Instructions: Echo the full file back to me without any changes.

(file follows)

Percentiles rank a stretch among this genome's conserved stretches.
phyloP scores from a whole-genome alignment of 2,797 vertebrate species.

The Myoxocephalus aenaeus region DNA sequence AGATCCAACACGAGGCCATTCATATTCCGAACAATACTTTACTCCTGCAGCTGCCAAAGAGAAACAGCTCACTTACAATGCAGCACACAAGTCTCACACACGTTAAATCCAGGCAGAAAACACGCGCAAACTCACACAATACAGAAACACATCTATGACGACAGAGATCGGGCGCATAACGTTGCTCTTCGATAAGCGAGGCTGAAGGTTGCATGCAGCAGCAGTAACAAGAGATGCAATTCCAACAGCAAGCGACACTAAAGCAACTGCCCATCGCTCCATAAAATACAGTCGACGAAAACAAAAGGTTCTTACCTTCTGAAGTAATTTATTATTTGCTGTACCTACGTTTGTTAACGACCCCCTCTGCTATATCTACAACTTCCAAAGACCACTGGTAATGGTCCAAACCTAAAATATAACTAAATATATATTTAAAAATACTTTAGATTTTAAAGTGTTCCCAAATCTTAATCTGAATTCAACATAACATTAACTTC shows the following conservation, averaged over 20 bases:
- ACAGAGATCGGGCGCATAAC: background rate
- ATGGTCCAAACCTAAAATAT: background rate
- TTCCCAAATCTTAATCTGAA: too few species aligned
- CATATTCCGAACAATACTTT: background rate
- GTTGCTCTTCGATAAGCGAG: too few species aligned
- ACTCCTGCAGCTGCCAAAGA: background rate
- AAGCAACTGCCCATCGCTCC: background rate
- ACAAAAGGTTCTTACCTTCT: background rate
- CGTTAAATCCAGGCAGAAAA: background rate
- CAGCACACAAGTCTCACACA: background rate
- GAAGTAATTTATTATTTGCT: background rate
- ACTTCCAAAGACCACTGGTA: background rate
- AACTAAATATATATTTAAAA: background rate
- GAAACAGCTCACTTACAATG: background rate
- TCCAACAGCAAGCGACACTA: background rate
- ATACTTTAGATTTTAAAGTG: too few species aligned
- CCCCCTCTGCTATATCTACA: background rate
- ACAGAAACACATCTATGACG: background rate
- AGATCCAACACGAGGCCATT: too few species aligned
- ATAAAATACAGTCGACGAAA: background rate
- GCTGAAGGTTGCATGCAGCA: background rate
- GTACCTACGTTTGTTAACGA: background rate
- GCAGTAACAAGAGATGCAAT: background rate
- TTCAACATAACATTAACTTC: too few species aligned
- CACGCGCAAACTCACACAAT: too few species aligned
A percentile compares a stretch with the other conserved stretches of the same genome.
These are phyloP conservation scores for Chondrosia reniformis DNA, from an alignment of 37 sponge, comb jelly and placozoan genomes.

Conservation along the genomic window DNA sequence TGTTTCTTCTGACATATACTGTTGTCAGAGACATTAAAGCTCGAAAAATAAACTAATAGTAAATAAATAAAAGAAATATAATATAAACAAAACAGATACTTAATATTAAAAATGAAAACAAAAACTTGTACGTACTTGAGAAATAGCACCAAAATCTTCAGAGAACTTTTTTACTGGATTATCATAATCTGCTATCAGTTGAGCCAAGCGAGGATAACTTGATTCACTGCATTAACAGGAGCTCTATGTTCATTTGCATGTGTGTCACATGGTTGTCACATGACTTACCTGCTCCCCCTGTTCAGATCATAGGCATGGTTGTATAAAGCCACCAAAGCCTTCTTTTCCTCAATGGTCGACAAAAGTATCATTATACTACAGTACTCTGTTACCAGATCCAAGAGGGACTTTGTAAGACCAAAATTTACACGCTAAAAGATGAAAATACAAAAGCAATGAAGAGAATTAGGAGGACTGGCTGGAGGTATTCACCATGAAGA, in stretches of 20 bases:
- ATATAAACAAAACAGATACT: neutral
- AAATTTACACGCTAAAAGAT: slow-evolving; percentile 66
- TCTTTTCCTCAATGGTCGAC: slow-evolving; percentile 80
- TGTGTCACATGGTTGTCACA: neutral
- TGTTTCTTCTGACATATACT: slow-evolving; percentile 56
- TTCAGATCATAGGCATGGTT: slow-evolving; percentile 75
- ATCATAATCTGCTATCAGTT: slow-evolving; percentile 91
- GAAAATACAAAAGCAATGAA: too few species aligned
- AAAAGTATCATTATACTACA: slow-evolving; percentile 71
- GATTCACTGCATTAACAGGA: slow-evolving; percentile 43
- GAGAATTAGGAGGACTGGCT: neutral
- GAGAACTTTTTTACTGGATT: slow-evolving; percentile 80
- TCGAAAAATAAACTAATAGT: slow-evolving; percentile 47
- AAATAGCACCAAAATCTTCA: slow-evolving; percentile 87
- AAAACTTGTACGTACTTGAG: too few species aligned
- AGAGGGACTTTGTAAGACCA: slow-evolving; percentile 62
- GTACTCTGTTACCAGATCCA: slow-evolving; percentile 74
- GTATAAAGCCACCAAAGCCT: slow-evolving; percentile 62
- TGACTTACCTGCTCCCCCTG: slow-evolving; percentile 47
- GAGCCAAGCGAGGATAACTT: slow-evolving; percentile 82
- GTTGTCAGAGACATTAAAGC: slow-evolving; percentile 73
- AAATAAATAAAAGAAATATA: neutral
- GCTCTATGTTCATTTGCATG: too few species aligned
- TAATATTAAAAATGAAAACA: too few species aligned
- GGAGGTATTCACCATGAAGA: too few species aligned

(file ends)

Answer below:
Percentiles rank a stretch among this genome's conserved stretches.
phyloP scores from a whole-genome alignment of 2,797 vertebrate species.

The Myoxocephalus aenaeus region DNA sequence AGATCCAACACGAGGCCATTCATATTCCGAACAATACTTTACTCCTGCAGCTGCCAAAGAGAAACAGCTCACTTACAATGCAGCACACAAGTCTCACACACGTTAAATCCAGGCAGAAAACACGCGCAAACTCACACAATACAGAAACACATCTATGACGACAGAGATCGGGCGCATAACGTTGCTCTTCGATAAGCGAGGCTGAAGGTTGCATGCAGCAGCAGTAACAAGAGATGCAATTCCAACAGCAAGCGACACTAAAGCAACTGCCCATCGCTCCATAAAATACAGTCGACGAAAACAAAAGGTTCTTACCTTCTGAAGTAATTTATTATTTGCTGTACCTACGTTTGTTAACGACCCCCTCTGCTATATCTACAACTTCCAAAGACCACTGGTAATGGTCCAAACCTAAAATATAACTAAATATATATTTAAAAATACTTTAGATTTTAAAGTGTTCCCAAATCTTAATCTGAATTCAACATAACATTAACTTC shows the following conservation, averaged over 20 bases:
- ACAGAGATCGGGCGCATAAC: background rate
- ATGGTCCAAACCTAAAATAT: background rate
- TTCCCAAATCTTAATCTGAA: too few species aligned
- CATATTCCGAACAATACTTT: background rate
- GTTGCTCTTCGATAAGCGAG: too few species aligned
- ACTCCTGCAGCTGCCAAAGA: background rate
- AAGCAACTGCCCATCGCTCC: background rate
- ACAAAAGGTTCTTACCTTCT: background rate
- CGTTAAATCCAGGCAGAAAA: background rate
- CAGCACACAAGTCTCACACA: background rate
- GAAGTAATTTATTATTTGCT: background rate
- ACTTCCAAAGACCACTGGTA: background rate
- AACTAAATATATATTTAAAA: background rate
- GAAACAGCTCACTTACAATG: background rate
- TCCAACAGCAAGCGACACTA: background rate
- ATACTTTAGATTTTAAAGTG: too few species aligned
- CCCCCTCTGCTATATCTACA: background rate
- ACAGAAACACATCTATGACG: background rate
- AGATCCAACACGAGGCCATT: too few species aligned
- ATAAAATACAGTCGACGAAA: background rate
- GCTGAAGGTTGCATGCAGCA: background rate
- GTACCTACGTTTGTTAACGA: background rate
- GCAGTAACAAGAGATGCAAT: background rate
- TTCAACATAACATTAACTTC: too few species aligned
- CACGCGCAAACTCACACAAT: too few species aligned
A percentile compares a stretch with the other conserved stretches of the same genome.
These are phyloP conservation scores for Chondrosia reniformis DNA, from an alignment of 37 sponge, comb jelly and placozoan genomes.

Conservation along the genomic window DNA sequence TGTTTCTTCTGACATATACTGTTGTCAGAGACATTAAAGCTCGAAAAATAAACTAATAGTAAATAAATAAAAGAAATATAATATAAACAAAACAGATACTTAATATTAAAAATGAAAACAAAAACTTGTACGTACTTGAGAAATAGCACCAAAATCTTCAGAGAACTTTTTTACTGGATTATCATAATCTGCTATCAGTTGAGCCAAGCGAGGATAACTTGATTCACTGCATTAACAGGAGCTCTATGTTCATTTGCATGTGTGTCACATGGTTGTCACATGACTTACCTGCTCCCCCTGTTCAGATCATAGGCATGGTTGTATAAAGCCACCAAAGCCTTCTTTTCCTCAATGGTCGACAAAAGTATCATTATACTACAGTACTCTGTTACCAGATCCAAGAGGGACTTTGTAAGACCAAAATTTACACGCTAAAAGATGAAAATACAAAAGCAATGAAGAGAATTAGGAGGACTGGCTGGAGGTATTCACCATGAAGA, in stretches of 20 bases:
- ATATAAACAAAACAGATACT: neutral
- AAATTTACACGCTAAAAGAT: slow-evolving; percentile 66
- TCTTTTCCTCAATGGTCGAC: slow-evolving; percentile 80
- TGTGTCACATGGTTGTCACA: neutral
- TGTTTCTTCTGACATATACT: slow-evolving; percentile 56
- TTCAGATCATAGGCATGGTT: slow-evolving; percentile 75
- ATCATAATCTGCTATCAGTT: slow-evolving; percentile 91
- GAAAATACAAAAGCAATGAA: too few species aligned
- AAAAGTATCATTATACTACA: slow-evolving; percentile 71
- GATTCACTGCATTAACAGGA: slow-evolving; percentile 43
- GAGAATTAGGAGGACTGGCT: neutral
- GAGAACTTTTTTACTGGATT: slow-evolving; percentile 80
- TCGAAAAATAAACTAATAGT: slow-evolving; percentile 47
- AAATAGCACCAAAATCTTCA: slow-evolving; percentile 87
- AAAACTTGTACGTACTTGAG: too few species aligned
- AGAGGGACTTTGTAAGACCA: slow-evolving; percentile 62
- GTACTCTGTTACCAGATCCA: slow-evolving; percentile 74
- GTATAAAGCCACCAAAGCCT: slow-evolving; percentile 62
- TGACTTACCTGCTCCCCCTG: slow-evolving; percentile 47
- GAGCCAAGCGAGGATAACTT: slow-evolving; percentile 82
- GTTGTCAGAGACATTAAAGC: slow-evolving; percentile 73
- AAATAAATAAAAGAAATATA: neutral
- GCTCTATGTTCATTTGCATG: too few species aligned
- TAATATTAAAAATGAAAACA: too few species aligned
- GGAGGTATTCACCATGAAGA: too few species aligned